In the telecommunications field, a unique impediment to development in the central Allegheny region is the United States National Radio Quiet Zone, a large rectangle of land—about 13,000 square miles —that straddles the border area of Virginia and West Virginia. Created in 1958 by the Federal Communications Commission, the NRQZ restricts all omni
Battle Mountain (Virginia)
Battle Mountain is an igneous mountain in Rappahannock County, Virginia. The eastern slope is considered to reside in the unincorporated town of Amissville, Virginia while the western slope is considered to be within Castleton, Virginia; the entire mountain including the summit lies within private property at an elevation of 1,162 ft. It is an extinct volcano dating to the Neoproterozoic and is 704 million years old as dated using the U-Pb zircon crystal geochronology method, it is a unit of the Robertson River Igneous Suite and is located within the Blue Ridge anticlinorium. This volcanic formation was a result of crustal extensional rifting of the eastern Laurentian margin of the supercontinent Rodinia; this was the beginning of a chain of events that gave birth to the precursor Atlantic, the Iapetus Ocean at 550 Ma during the Ediacaran–Cambrian transition. The volcano is composed of alkali feldspar granitic rock of the Robertson River Igneous Suite; this includes felsic complex material such as biotite, hornblende-biotite and alkali granitic rock including rhyolite on the eastern slopes of Battle Mountain and the adjacent Little Battle Mountain.
A unique geological feature of Battle Mountain is that the western slope outcrops are composed of alkalai feldspar granite, while the eastern slope up to and including the summit is rhyolitic. This provides strong evidence of a theorized lateral explosive eruption event centered on the eastern slope at 704 Ma as proposed by Woolman. Further mathematical geology evidence which supports this theory includes a paleaogeographic reconstruction of the mountain by Woolman utilizing artificial neural networks and Markov chain geostatistical models including period climate condition-based soil erosion rates, Kirkby's hillslope movement evolution equations and recursive biogeochemical soil erosion rates in felsic granitic conditions; the result was the digital reconstruction image shown on the left, indicating what Battle Mountain may have looked like 704 million years ago on the western slope. Battle Mountain and Little Battle Mountain are the only mountains in Rappahannock County which are known to be volcanic in origin, are among the oldest visibly intact extinct volcanoes in Virginia.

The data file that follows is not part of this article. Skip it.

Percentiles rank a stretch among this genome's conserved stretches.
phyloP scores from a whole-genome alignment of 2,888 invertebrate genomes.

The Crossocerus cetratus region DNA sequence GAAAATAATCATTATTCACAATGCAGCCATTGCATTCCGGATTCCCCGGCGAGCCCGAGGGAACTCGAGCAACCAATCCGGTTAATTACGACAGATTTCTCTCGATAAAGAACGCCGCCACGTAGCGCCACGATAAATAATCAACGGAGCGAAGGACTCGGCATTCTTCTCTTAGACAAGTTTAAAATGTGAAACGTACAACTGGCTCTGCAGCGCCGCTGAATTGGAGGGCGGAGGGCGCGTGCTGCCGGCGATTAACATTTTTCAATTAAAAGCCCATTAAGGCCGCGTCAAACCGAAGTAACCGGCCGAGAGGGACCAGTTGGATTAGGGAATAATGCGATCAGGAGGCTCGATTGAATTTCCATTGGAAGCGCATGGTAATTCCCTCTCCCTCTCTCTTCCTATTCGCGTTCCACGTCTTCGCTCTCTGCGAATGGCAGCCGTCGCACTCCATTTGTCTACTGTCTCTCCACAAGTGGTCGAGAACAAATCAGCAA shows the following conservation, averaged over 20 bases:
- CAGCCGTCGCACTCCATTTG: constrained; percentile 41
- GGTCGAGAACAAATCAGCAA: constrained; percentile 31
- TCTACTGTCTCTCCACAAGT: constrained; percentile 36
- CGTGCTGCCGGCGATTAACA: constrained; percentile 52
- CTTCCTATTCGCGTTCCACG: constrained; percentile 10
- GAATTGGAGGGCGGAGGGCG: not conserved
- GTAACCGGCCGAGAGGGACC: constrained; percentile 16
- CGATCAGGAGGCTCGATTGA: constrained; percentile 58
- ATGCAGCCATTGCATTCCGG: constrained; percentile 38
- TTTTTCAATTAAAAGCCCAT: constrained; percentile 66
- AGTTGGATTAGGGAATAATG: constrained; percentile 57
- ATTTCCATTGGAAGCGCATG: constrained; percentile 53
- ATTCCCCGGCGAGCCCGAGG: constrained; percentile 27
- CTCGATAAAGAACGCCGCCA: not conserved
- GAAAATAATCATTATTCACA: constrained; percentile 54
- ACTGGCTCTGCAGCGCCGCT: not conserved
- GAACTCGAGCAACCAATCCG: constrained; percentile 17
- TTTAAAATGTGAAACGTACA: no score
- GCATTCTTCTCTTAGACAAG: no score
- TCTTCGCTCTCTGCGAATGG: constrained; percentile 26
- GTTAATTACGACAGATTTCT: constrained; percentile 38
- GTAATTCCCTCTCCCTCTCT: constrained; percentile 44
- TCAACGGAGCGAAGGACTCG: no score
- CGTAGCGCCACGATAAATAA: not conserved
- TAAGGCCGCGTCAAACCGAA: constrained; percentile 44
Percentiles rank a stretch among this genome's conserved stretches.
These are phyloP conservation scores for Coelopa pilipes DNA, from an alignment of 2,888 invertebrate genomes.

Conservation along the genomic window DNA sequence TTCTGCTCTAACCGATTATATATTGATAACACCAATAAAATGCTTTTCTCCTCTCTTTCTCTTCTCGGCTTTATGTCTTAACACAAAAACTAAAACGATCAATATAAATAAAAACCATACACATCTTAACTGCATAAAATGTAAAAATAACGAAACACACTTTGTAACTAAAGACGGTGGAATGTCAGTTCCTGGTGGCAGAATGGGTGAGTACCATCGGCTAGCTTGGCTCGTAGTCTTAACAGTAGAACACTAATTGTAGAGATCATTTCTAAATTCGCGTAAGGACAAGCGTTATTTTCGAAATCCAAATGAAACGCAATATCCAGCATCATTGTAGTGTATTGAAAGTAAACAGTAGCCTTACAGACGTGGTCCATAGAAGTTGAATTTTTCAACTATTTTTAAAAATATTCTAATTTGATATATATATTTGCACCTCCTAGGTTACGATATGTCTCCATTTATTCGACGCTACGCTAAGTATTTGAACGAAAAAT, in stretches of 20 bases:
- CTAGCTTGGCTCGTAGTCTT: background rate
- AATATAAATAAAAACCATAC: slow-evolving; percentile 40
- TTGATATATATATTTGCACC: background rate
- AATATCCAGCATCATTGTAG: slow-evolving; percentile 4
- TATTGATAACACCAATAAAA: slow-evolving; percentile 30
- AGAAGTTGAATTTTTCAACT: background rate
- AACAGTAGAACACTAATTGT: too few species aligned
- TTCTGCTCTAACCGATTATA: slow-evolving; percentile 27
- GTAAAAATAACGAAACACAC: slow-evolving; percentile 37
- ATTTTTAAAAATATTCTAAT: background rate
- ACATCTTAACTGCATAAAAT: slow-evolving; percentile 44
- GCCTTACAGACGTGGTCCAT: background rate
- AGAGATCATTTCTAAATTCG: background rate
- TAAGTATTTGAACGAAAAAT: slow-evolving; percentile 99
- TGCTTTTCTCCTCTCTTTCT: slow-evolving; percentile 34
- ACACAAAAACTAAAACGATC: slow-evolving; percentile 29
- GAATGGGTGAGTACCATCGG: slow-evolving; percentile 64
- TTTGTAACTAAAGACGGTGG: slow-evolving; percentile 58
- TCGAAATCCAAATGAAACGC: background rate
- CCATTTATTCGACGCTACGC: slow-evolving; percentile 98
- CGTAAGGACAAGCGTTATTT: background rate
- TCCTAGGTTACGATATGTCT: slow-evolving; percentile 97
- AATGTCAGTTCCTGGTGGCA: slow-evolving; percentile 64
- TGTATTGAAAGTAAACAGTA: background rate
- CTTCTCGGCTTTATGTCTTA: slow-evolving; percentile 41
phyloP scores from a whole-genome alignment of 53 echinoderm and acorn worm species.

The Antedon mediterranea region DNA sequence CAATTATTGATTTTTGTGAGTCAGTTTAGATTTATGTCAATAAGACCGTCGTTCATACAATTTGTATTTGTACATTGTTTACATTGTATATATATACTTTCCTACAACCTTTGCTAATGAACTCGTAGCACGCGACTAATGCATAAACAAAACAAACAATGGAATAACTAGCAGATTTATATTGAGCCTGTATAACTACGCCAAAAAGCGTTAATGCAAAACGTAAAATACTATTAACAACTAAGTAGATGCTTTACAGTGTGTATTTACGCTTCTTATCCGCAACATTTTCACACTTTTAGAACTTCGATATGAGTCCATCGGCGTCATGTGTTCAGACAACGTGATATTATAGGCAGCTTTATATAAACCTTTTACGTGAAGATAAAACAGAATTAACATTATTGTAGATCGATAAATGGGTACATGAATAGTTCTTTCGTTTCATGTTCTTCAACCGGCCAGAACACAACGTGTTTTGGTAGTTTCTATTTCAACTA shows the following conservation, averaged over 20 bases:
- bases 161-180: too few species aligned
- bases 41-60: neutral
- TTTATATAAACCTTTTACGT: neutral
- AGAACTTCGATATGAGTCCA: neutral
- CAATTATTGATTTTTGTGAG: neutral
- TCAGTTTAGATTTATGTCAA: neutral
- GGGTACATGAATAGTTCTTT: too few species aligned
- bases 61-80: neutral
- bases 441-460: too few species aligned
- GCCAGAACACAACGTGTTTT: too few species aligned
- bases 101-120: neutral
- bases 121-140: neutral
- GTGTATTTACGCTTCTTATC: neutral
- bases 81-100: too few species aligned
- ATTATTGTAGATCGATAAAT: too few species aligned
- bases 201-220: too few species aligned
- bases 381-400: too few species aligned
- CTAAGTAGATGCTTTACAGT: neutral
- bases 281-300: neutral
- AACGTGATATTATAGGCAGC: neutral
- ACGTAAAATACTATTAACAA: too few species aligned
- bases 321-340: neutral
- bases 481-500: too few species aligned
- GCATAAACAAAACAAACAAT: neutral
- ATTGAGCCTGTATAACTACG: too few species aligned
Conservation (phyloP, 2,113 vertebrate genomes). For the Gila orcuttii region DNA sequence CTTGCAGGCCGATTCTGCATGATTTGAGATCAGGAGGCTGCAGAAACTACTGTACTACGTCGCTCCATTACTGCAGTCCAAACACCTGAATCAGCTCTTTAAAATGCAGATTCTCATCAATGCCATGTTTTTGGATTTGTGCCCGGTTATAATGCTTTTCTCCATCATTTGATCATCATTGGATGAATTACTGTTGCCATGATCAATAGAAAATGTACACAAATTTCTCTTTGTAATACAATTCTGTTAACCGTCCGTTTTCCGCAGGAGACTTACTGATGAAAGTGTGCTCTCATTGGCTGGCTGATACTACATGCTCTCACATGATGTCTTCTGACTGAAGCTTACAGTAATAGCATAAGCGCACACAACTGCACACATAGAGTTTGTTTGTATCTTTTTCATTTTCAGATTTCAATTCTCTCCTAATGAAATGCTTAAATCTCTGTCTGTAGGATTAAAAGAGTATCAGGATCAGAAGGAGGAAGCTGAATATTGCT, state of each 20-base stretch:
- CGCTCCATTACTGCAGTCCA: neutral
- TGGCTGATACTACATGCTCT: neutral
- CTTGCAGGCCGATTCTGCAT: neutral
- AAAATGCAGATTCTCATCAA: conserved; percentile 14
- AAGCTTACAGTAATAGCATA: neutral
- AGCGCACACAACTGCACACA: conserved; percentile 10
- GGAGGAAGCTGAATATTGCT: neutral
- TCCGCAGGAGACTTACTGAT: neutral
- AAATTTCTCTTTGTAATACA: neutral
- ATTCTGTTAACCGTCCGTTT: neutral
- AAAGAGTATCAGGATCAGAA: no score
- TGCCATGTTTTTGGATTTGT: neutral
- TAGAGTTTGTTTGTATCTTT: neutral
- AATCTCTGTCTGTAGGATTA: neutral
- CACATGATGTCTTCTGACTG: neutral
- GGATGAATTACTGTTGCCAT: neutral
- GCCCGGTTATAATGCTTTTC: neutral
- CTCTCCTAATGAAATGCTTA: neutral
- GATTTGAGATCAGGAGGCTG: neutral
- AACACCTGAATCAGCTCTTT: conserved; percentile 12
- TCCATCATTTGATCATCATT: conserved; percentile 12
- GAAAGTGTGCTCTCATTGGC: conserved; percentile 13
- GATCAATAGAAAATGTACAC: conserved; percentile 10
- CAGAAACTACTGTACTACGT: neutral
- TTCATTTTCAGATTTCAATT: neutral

White quartz boulders and smaller fragments are common on and around Battle Mountain, a result of molten silica, contained in the rhyolite lava and granitic magma that formed the volcano. As quartz is hard relative to feldspar granite and rhyolite, it tends to remain present on the surface while the softer granite it was embedded in wears away into the soil; the nearest unincorporated town is Amissville, Virginia at 4 miles away. Access to the mountain and the summit must be negotiated with local landowners first as the mountain, including all portions of the July 1863 battlefield exists on private property
Virginia the Commonwealth of Virginia, is a state in the Southeastern and Mid-Atlantic regions of the United States located between the Atlantic Coast and the Appalachian Mountains. Virginia is nicknamed the "Old Dominion" due to its status as the first English colonial possession established in mainland North America and "Mother of Presidents" because eight U. S. presidents were born there, more than any other state. The geography and climate of the Commonwealth are shaped by the Blue Ridge Mountains and the Chesapeake Bay, which provide habitat for much of its flora and fauna; the capital of the Commonwealth is Richmond. The Commonwealth's estimated population as of 2018 is over 8.5 million. The area's history begins with several indigenous groups, including the Powhatan. In 1607 the London Company established the Colony of Virginia as the first permanent New World English colony. Slave labor and the land acquired from displaced Native American tribes each played a significant role in the colony's early politics and plantation economy.